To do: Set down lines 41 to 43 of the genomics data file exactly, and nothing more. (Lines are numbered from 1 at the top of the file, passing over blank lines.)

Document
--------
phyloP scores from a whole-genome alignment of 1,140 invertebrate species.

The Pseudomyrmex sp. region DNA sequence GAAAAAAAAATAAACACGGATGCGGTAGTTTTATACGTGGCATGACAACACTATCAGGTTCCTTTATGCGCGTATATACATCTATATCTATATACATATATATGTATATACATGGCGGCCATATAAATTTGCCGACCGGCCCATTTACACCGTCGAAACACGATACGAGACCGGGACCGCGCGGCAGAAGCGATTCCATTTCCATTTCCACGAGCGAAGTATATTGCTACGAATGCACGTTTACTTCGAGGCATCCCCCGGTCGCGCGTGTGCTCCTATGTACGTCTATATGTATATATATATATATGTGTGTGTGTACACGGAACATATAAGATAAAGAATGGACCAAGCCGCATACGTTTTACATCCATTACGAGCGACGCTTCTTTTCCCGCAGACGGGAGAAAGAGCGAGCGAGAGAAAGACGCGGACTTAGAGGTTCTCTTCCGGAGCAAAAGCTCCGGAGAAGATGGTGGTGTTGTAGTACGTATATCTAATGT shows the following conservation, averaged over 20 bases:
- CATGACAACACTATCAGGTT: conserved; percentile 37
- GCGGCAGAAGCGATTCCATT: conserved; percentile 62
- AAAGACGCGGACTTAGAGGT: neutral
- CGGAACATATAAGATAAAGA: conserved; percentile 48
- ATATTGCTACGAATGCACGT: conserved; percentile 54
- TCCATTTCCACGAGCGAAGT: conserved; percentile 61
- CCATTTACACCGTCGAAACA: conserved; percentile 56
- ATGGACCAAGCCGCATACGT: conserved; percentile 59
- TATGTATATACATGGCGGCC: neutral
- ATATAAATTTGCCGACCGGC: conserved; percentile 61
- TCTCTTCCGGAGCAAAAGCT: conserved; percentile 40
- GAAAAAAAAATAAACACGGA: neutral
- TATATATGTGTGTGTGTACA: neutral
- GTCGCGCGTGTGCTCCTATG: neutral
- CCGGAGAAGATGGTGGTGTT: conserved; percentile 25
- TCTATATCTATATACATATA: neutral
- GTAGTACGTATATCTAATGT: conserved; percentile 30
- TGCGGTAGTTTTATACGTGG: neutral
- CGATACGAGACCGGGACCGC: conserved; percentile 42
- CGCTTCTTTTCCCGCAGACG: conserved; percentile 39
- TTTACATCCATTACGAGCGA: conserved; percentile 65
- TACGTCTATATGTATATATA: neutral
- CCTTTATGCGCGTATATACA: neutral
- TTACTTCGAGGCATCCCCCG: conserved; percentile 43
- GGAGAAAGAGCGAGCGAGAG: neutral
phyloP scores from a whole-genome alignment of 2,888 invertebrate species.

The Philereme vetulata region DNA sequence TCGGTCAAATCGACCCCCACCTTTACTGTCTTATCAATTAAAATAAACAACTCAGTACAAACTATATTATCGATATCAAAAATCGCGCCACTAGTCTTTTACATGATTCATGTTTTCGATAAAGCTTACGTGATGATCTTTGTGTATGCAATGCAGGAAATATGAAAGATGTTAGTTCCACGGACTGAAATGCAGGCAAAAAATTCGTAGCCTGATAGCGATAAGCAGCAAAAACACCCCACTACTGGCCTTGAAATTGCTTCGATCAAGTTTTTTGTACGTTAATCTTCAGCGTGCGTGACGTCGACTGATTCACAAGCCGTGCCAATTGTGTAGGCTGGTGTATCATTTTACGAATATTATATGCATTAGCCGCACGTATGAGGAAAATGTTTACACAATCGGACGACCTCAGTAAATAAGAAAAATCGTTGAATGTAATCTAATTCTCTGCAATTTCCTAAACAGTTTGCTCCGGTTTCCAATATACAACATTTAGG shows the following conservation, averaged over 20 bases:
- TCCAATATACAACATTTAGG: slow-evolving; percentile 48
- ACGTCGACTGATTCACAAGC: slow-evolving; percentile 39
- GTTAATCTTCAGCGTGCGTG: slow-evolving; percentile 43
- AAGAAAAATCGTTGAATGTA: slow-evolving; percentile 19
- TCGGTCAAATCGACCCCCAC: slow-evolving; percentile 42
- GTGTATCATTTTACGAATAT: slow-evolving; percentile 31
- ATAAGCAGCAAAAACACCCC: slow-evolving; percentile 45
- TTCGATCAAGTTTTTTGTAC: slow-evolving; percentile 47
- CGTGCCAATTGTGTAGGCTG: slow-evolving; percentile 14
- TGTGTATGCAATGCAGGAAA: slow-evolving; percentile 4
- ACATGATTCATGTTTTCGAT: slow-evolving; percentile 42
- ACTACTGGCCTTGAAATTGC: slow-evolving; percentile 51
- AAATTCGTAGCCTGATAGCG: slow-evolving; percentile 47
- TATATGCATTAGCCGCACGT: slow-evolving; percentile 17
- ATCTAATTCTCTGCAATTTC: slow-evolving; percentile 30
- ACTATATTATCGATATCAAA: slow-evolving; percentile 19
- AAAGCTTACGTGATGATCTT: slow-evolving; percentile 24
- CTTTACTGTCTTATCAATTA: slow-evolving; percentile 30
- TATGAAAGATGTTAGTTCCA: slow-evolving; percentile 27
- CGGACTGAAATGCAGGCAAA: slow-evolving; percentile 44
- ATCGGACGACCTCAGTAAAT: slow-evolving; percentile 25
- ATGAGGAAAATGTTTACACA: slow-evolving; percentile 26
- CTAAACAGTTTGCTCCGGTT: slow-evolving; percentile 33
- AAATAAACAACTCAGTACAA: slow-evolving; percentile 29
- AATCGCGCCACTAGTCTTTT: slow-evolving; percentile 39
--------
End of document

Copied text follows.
- ACTACTGGCCTTGAAATTGC: slow-evolving; percentile 51
- AAATTCGTAGCCTGATAGCG: slow-evolving; percentile 47
- TATATGCATTAGCCGCACGT: slow-evolving; percentile 17